Background: Injuries are common in collegiate gymnasts. Most descriptive studies of injury patterns in collegiate gymnasts are limited in duration or are only inclusive of women.
Hypothesis: Injury patterns in men and women differ significantly; women sustain a higher rate of injuries than men.
Study design: Descriptive epidemiology study.
Level of evidence: Level 4.
Methods: Musculoskeletal and head injuries reported in the Sports Injury Monitoring System at a single National Collegiate Athletic Association institution for Division 1 men's and women's gymnastics teams between 2001 and 2011 were identified. The variables assessed included sex, injured body part, year of eligibility, injury severity, surgical procedures, missed time, and team activity at the onset of injury.
Results: From 2001 to 2011, 64 male gymnasts sustained 240 injuries, while 55 female gymnasts sustained 201 injuries. The injury incidence was 8.78 per 1000 athlete-exposures for men and 9.37 per 1000 athlete-exposures for women. Female gymnasts more commonly suffered major injuries compared with men, and more commonly underwent surgery after injury (24.4% of female injuries required surgery vs 9.2% in males). The anatomic region most often injured in men was the hand and wrist (24%). The anatomic region most often injured in women was the foot and ankle (39%). Overall, injury rates were highest in freshman-eligible athletes.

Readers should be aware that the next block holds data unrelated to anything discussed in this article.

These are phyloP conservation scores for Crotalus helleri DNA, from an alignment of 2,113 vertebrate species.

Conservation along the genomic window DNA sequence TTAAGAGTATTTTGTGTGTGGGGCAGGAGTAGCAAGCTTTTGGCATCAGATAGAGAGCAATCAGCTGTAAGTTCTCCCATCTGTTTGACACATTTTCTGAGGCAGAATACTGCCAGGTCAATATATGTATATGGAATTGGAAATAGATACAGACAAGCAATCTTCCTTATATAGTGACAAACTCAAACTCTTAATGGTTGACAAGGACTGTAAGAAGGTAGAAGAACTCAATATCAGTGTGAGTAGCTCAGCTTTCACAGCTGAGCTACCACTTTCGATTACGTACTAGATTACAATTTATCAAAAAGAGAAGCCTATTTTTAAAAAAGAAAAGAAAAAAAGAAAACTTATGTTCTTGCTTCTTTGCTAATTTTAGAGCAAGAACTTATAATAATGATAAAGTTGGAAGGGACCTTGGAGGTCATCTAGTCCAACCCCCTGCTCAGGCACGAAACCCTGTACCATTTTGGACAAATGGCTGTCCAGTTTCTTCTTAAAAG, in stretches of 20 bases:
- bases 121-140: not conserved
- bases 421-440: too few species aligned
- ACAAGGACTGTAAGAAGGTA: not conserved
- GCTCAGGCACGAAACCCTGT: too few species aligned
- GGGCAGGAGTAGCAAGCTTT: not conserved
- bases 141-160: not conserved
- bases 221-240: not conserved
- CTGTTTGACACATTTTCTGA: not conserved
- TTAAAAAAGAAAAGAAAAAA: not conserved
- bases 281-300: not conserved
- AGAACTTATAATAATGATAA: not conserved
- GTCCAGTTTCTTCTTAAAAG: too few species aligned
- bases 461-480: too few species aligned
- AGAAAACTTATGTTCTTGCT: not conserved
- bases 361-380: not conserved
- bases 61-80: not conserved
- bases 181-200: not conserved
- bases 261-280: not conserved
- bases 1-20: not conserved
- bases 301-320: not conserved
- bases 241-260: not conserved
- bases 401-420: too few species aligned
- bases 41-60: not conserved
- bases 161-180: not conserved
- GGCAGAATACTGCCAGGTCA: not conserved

Conclusion: Injury rates, overall, were similar in men and women gymnasts. Female gymnasts more commonly underwent surgical procedures after injury. Injury rates were higher in freshman-eligible athletes and decreased with increasing year of experience.
Clinical relevance: Specific attention should be given to gymnasts transitioning into collegiate-level gymnastics; injury prevention strategies should focus on the ankle and foot, as well as the elbow, wrist, and hand.
Keywords: NCAA; athletic training; gymnastics; sports injuries.